Advancing Structural Heart Solutions with MP35N®

Market Insights

Advancing structural heart solutions with MP35N® 

Cardiovascular health has never been more critical, with millions of lives depending on the constant advancement of medical technology. Carpenter Technology is at the heart of these innovations, pushing the boundaries of what’s possible with high-performance medical-grade alloys like MP35N. 

The cardiology revolution 

Structural heart solutions have been among the most notable cardiology advancements in recent years and have revolutionized how heart conditions are treated. Structural heart solutions address abnormalities or defects in the structure of the heart with medical interventions and cardiac devices. Transcatheter heart valve procedures are some of the most common — and life-changing. Damaged or diseased heart valves are repaired or replaced in minimally invasive procedures where possible. 

The critical role of specialty alloys 

Biomedical implants and surgical instruments for cardiology applications must meet exceedingly stringent performance and quality standards — understandably. Premium materials are indispensable in structural heart applications, laying the foundation for superior implants and instrumentation. Specialty alloys are engineered to provide precise mechanical properties — strength, durability, and ductility — in addition to biocompatibility and radiopacity to satisfy critical design criteria in intricate, small dimensions. 

Introducing MP35N 

Carpenter Technology’s MP35N is a game-changer in the world of cardiology. A nonmagnetic, nickel-cobalt-chromium-molybdenum alloy, MP35N is used in the construction of heart valve frames for transcatheter heart valve systems. This next-gen alloy has a unique combination of properties that are key to elevating structural heart solutions to new heights:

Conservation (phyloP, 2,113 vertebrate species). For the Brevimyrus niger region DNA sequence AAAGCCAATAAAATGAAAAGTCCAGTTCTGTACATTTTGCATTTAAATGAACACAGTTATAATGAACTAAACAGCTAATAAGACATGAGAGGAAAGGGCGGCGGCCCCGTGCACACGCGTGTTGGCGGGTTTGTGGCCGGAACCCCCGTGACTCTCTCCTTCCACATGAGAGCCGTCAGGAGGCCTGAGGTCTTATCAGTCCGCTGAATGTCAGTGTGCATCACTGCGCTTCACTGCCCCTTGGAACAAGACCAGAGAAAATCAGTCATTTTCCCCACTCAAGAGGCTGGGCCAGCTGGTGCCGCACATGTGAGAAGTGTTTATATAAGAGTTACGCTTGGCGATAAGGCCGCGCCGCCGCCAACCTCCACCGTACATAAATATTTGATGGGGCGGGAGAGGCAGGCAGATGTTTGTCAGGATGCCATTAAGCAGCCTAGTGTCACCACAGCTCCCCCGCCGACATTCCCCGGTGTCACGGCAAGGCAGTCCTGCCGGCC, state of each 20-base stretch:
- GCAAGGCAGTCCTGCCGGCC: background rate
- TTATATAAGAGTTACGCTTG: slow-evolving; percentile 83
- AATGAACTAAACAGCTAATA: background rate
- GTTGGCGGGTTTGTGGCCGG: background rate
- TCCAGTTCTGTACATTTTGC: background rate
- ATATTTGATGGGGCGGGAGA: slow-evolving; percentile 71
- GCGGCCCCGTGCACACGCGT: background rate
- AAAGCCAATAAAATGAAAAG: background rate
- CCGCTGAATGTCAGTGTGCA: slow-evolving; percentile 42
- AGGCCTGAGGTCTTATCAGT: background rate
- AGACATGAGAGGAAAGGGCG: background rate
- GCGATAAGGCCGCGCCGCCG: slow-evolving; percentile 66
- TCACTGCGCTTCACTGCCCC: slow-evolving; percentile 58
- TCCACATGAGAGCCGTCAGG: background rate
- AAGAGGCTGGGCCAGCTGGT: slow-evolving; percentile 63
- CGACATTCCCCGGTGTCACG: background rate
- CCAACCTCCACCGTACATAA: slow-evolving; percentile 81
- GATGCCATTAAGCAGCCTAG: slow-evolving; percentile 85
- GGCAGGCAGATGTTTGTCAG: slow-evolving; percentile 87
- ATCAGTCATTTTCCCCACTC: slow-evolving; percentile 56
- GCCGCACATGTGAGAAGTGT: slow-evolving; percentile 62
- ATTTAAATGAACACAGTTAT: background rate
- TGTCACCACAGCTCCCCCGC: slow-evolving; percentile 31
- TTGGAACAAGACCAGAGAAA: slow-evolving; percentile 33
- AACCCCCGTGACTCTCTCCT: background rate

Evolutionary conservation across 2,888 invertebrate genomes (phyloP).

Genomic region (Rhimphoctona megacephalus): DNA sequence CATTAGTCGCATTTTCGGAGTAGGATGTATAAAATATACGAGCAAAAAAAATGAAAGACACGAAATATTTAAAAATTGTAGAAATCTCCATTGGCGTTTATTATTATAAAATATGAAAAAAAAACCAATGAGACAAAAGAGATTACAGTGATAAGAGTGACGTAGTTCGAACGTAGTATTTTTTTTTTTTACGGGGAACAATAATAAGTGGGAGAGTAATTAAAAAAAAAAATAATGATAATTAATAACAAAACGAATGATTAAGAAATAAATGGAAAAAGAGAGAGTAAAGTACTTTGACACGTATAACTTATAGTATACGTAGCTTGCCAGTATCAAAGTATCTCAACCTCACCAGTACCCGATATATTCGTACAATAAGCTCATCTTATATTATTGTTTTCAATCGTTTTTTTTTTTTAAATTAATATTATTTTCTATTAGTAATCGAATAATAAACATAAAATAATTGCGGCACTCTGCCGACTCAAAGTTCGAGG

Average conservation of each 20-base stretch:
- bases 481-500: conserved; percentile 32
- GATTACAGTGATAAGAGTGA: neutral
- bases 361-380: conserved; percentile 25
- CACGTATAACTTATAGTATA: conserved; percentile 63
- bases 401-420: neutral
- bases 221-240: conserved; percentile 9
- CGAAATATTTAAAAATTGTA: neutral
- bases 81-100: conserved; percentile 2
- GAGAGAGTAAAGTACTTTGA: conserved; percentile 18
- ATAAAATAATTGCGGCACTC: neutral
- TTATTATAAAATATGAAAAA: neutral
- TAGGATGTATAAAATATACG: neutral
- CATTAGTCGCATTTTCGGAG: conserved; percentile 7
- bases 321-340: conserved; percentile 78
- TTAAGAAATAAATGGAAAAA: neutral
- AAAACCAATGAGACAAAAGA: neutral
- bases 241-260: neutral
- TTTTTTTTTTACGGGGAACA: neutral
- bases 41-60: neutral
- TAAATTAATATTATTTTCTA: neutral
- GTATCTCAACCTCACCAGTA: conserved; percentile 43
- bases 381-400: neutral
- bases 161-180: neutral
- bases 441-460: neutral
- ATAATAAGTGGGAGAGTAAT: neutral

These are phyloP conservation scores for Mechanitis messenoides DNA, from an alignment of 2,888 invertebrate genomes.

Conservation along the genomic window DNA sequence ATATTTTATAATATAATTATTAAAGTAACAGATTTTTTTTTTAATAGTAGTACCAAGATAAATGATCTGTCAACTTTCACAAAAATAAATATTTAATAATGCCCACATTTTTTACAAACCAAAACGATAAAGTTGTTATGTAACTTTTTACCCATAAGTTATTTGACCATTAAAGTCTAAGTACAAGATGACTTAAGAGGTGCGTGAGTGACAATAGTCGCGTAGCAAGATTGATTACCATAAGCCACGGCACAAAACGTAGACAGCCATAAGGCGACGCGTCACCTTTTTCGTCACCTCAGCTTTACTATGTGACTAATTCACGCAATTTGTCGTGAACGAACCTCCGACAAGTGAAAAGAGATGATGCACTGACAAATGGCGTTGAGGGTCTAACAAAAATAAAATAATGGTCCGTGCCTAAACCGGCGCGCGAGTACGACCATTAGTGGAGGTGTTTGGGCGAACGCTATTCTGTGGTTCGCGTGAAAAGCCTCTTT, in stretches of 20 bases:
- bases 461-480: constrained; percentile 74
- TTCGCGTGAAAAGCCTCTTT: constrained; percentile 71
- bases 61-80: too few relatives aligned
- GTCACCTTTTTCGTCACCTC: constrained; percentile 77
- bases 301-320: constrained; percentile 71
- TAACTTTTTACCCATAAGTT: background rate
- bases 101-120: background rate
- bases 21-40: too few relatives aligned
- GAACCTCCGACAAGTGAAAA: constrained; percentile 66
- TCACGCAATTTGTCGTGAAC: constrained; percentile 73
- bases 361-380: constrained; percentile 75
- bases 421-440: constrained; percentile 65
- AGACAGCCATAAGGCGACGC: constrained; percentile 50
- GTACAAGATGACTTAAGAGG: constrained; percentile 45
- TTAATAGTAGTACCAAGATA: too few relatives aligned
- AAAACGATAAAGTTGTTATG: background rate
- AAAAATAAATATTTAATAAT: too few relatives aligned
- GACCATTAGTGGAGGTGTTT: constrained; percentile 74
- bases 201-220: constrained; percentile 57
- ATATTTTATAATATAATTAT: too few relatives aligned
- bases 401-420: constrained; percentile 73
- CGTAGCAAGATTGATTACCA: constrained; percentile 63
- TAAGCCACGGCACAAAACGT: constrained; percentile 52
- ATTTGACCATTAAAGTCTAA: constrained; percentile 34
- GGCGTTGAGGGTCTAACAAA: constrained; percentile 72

• High strength: MP35N has unmatched radial strength and ultra-high tensile strength (up to 300 ksi). This strength enhances the performance and longevity of the implants, ensuring heart valves function optimally for years to come.
  • Open cell geometry: MP35’s strength supports the intricate open cell geometries critical for cardiovascular devices. Open cell geometries enhance the hemodynamics, or flow of blood, through the valve.
  • Good ductility: Heart valves must withstand the repetitive motion of the heart contracting and relaxing. MP35N’s ductility allows heart valve frames to flex without breaking.
  • Excellent resistance to corrosion, sulfidation, high-temperature oxidation, and hydrogen embrittlement: MP35N is virtually immune to general, crevice, and stress corrosion in the extreme conditions within the heart.
  • Radiopacity: MP35N is radiopaque, allowing for easy visualization during implantation and ensuring precise placement. 

MP35N consistently outperforms competing materials used for heart valve frames, providing cardiac device designers with a clear choice for the best alloy selection. The same exceptional properties that make MP35N ideal for structural heart solutions extend to other medical applications — orthopedics, dental, and beyond. Regardless of application, MP35N facilitates minimally invasive surgeries, enhances biocompatibility, and improves patient experiences and outcomes. 

The future of cardiology and specialty alloys 

As the structural heart market continues to grow at an impressive 11% CAGR, the role of differentiated alloys like MP35N becomes even more critical. These materials enable device design challenges to be met head-on, facilitating leaps in cardiac care and more lives saved and improved. With superior high-cycle fatigue properties, MP35N cardiovascular devices can last up to 25 years, compared to the expected lifespan of 1–15 years for conventional materials. 

The revolution in cardiology is in full swing, and Carpenter Technology’s MP35N is at the fore. As we look to the future, we anticipate further innovations in cardiology, driven by the powerful capabilities of specialty alloys. 

Explore the full potential of MP35N and Carpenter Technology's contributions to cardiology 

Carpenter Technology